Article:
But the current prevalence of caesarean sections in Nigeria should be higher than 3%, according to Uchenna Onwudiegwu, professor of obstetrics and gynaecology at the Obafemi Awolowo University at Ile-Ife in southwestern Nigeria.
His experience was that Nigerians were now more open to the surgery as they were better informed about it. “However, mostly in the rural areas, caesarean section is considered a failure of womanhood. So women risk their lives to have a vaginal birth.”
However, more women are having the surgery for elective reasons such as to avoid labour pains or ensure their child is delivered on a specific date, Onwudiewgu told Africa Check.
Has the international health agency specified such a standard?
It is not correct to say that the WHO has recommended a threshold for caesarean section rates, Elizabeth Noble, information officer at the WHO’s sexual and reproductive health and research department, told Africa Check.
“The WHO does not recommend a threshold for caesarean sections at population level. Every effort should be made to provide caesarean sections to women in need, rather than striving to achieve a specific rate,” she said.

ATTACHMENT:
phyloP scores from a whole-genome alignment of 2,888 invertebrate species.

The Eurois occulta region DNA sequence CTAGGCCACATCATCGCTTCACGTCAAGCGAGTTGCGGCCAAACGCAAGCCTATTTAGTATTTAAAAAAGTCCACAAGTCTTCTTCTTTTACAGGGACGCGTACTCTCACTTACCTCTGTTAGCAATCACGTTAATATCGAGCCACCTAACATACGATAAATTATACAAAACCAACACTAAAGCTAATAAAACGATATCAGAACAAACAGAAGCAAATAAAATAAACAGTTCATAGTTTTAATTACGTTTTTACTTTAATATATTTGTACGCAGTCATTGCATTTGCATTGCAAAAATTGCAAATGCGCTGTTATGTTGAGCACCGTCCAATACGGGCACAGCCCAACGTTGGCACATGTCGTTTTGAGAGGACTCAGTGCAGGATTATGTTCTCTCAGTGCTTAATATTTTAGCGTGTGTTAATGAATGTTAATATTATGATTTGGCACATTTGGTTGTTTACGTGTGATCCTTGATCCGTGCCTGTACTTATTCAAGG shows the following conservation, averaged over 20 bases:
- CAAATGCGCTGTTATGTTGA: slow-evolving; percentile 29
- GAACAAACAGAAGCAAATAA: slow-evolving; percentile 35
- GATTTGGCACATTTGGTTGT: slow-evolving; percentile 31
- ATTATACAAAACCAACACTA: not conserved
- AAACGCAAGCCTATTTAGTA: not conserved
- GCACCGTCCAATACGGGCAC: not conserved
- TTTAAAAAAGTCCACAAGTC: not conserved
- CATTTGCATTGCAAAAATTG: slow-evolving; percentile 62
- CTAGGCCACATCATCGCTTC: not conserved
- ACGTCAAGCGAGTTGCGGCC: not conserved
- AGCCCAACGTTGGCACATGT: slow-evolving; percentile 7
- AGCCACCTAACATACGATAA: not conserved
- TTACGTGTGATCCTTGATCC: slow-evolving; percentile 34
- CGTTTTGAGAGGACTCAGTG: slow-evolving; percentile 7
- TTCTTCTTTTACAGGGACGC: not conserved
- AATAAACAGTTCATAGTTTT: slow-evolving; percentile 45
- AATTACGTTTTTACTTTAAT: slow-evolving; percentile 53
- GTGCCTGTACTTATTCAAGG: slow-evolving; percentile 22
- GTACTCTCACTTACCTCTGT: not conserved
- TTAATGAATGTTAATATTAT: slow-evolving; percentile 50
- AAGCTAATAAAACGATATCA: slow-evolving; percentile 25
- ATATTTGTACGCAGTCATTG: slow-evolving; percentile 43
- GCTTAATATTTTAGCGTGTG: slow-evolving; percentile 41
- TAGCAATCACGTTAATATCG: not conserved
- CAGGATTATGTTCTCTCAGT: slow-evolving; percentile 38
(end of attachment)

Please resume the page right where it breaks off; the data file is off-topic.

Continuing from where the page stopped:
Many documents on caesarean section rates make reference to a statement by reproductive health experts at the 1985 conference on appropriate technology for birth in Brazil, partly organised by the WHO.
The experts unanimously adopted several recommendations. One was that “there is no justification for any region to have a [caesarean] rate higher than 10 to 15%.”
Following two wide surveys carried out by the organisation, the WHO released a new statement on the caesarean rate in April 2015.
The statement noted that one of the studies showed that “below a caesarean section rate of 10%, maternal and neonatal mortality decreased when caesarean section rates increased. As caesarean section rates increased above 10% and up to 30% no effect on mortality rates was observed”.
Noble said the reference to 10% in the statement does not amount to a recommendation by the WHO.
“In the latest statement on caesarean section rates, the WHO does not adopt any caesarean section rate as ‘ideal’ or ‘optimal’. The threshold of the 10% was found for the association between caesarean section and maternal and newborn mortality,” she said.
‘Recommendation’ from 1985 shouldn’t be globally applied
Noble said that due to a lack of data at population level, the “association between caesarean section rates on other outcomes, such as maternal and perinatal morbidity, paediatric outcomes, and psychological or social well-being could not be determined”.
More research is therefore needed. The health agency noted that the 1985 panel’s conclusion was “drawn from a review of the limited data available at the time, mainly from northern European countries that demonstrated good maternal and perinatal outcomes with that rate of caesarean sections.”
The WHO’s recommendations on non-clinical interventions to reduce unnecessary caesarean sections, published in 2018, also noted that the rise in the non-medical use of the procedure is a universal problem.
These also state that “the ideal or optimal caesarean rate is unknown”.